organic sector. And now, the growing bargaining power of Whole Foods
Market is making some dedicated organic companies feel threatened in
their traditional channels.
As supply chains
continue to consolidate, how can the organic companies compete?
Finding a niche is
perhaps the obvious answer.
Some organic food
companies will ‘re-find’ their roots and focus on the independents.
Before the days of large natural food shops and the supermarkets, most
organic food sales were from small ‘mom & pop’ shops that focused on
Others will move
forward by using the internet to set up home delivery schemes and deal
direct with consumers. This is already so for organic fresh produce
companies that are marketing their products as regionally produced and
having ‘no food miles’.
Other organic and natural food companies will re-align their business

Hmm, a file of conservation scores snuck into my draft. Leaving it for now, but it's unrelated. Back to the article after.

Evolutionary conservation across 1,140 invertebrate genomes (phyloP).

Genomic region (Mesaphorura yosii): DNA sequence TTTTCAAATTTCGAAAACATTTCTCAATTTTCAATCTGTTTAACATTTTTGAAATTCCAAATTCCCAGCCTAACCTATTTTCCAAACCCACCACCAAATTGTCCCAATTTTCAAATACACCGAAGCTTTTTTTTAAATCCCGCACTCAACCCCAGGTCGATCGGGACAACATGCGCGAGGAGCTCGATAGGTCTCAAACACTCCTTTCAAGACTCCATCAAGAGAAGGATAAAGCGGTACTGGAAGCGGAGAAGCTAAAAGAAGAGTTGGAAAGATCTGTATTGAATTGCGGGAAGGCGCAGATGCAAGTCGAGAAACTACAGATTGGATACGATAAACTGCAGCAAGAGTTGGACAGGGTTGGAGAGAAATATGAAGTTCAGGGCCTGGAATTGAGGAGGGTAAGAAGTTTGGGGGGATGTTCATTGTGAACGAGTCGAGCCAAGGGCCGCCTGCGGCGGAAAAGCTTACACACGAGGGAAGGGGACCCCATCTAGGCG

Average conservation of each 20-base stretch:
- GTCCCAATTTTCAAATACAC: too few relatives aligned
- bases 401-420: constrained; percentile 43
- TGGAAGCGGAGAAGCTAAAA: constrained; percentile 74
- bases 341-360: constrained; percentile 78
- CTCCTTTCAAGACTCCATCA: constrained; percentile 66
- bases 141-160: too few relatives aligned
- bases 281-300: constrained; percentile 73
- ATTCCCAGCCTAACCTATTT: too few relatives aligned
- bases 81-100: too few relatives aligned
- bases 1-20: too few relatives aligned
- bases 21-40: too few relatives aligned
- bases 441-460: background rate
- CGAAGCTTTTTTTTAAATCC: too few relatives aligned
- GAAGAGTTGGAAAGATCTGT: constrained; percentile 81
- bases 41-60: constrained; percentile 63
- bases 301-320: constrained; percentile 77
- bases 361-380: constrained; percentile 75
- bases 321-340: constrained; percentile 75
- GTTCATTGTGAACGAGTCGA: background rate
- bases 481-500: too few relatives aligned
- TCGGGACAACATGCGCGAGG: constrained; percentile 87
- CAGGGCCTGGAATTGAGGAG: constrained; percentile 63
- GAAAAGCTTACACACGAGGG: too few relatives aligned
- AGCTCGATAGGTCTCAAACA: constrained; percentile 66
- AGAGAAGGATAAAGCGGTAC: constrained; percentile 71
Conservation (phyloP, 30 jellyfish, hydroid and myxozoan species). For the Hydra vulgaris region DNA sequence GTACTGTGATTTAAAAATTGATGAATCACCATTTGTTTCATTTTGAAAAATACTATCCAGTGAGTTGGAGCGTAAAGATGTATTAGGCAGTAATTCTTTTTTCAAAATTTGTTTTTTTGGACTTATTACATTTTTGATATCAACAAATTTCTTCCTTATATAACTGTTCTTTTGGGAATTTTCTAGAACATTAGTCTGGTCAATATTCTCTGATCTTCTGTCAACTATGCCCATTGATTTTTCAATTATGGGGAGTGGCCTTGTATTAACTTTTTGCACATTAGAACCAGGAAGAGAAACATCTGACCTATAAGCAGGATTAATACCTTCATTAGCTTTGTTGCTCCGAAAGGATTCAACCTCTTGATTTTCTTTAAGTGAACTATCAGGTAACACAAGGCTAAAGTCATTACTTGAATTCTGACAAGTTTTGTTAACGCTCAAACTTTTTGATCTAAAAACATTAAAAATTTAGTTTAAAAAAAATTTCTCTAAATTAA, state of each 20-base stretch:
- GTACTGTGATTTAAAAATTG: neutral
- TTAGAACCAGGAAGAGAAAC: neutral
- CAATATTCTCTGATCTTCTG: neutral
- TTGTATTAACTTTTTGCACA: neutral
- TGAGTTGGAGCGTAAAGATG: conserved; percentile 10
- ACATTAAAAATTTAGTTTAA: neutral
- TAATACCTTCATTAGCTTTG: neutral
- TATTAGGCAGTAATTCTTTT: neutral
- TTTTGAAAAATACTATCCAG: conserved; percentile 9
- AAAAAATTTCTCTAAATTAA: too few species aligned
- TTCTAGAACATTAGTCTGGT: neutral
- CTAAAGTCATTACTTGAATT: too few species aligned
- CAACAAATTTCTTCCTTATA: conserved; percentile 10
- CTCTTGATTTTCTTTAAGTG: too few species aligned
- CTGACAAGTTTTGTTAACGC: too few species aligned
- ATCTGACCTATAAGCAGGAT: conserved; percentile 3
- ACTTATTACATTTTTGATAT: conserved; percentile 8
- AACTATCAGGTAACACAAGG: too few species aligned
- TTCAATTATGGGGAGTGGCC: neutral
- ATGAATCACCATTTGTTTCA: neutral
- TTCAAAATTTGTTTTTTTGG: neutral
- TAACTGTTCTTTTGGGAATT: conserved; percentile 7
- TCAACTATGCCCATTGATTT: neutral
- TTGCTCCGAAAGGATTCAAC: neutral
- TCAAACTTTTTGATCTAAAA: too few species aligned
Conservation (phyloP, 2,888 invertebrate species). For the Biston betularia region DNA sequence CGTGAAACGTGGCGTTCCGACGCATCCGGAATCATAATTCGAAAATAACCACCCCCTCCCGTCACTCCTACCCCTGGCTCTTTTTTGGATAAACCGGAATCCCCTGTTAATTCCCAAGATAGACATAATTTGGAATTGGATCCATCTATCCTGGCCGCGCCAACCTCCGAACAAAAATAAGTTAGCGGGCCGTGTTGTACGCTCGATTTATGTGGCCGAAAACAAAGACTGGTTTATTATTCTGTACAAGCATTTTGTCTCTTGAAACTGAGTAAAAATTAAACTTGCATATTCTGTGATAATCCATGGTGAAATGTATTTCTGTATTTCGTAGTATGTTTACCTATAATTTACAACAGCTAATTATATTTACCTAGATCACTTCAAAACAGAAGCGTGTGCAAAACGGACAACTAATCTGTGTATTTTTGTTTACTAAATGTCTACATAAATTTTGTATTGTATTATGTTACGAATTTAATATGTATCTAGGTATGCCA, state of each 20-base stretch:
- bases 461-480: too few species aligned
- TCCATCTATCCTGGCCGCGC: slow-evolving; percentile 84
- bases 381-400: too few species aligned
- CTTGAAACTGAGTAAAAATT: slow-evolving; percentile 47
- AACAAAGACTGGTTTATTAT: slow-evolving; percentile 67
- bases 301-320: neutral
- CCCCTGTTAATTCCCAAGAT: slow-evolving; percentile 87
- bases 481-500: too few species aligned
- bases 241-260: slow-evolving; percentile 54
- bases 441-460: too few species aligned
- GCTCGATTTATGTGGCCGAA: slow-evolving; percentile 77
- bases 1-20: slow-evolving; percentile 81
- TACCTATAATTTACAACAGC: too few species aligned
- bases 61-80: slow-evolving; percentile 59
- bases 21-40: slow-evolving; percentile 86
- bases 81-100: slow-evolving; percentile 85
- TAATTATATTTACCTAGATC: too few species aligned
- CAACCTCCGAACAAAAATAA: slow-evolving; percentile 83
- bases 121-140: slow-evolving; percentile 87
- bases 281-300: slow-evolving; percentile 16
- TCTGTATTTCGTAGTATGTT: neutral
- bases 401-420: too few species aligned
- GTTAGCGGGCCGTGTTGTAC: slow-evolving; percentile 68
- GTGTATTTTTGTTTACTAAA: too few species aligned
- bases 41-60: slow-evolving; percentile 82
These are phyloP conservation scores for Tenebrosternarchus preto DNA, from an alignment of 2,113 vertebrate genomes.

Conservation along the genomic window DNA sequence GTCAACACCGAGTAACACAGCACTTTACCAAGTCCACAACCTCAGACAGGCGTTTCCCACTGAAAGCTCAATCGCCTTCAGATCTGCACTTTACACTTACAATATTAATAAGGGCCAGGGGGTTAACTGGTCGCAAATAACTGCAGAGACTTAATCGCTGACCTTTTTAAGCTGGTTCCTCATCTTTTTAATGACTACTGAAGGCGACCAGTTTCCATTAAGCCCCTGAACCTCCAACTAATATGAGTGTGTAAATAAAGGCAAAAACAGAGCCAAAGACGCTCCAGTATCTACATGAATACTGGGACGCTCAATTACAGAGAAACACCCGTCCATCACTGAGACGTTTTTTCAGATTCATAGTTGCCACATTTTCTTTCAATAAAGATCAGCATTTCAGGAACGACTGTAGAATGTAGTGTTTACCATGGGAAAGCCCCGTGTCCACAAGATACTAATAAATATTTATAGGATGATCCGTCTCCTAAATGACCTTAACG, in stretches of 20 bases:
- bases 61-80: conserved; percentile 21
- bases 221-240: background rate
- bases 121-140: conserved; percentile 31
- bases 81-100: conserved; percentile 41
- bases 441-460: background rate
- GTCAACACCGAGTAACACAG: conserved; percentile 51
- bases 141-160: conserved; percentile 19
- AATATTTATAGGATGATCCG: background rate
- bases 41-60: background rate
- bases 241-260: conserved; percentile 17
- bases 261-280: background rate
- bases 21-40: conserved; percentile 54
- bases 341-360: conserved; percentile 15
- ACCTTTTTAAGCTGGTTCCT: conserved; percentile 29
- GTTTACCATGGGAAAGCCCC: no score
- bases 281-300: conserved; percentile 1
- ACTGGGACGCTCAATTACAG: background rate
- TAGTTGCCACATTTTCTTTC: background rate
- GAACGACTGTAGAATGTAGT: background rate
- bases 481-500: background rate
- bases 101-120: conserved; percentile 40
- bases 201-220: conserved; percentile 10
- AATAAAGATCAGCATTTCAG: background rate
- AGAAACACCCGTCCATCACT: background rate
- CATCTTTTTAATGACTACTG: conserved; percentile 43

models to the changing market conditions.
Some will adopt high organic production methods to differentiate their
products, whilst others will focus on new product development.
By developing novel organic and natural products, these companies are
differentiating themselves from new entrants that have launched ‘me-too’
The few independently-owned remaining organic and natural food companies
are highly successful with this strategy. Companies like Golden Temple
and Amy’s Kitchen have showed that the organic
entrepreneurial spirit can and will live on!
North American Market for Organic
Food & Drink
Posted: October 31st 2007
This article was produced
by Organic Monitor for FoodNavigator-USA.com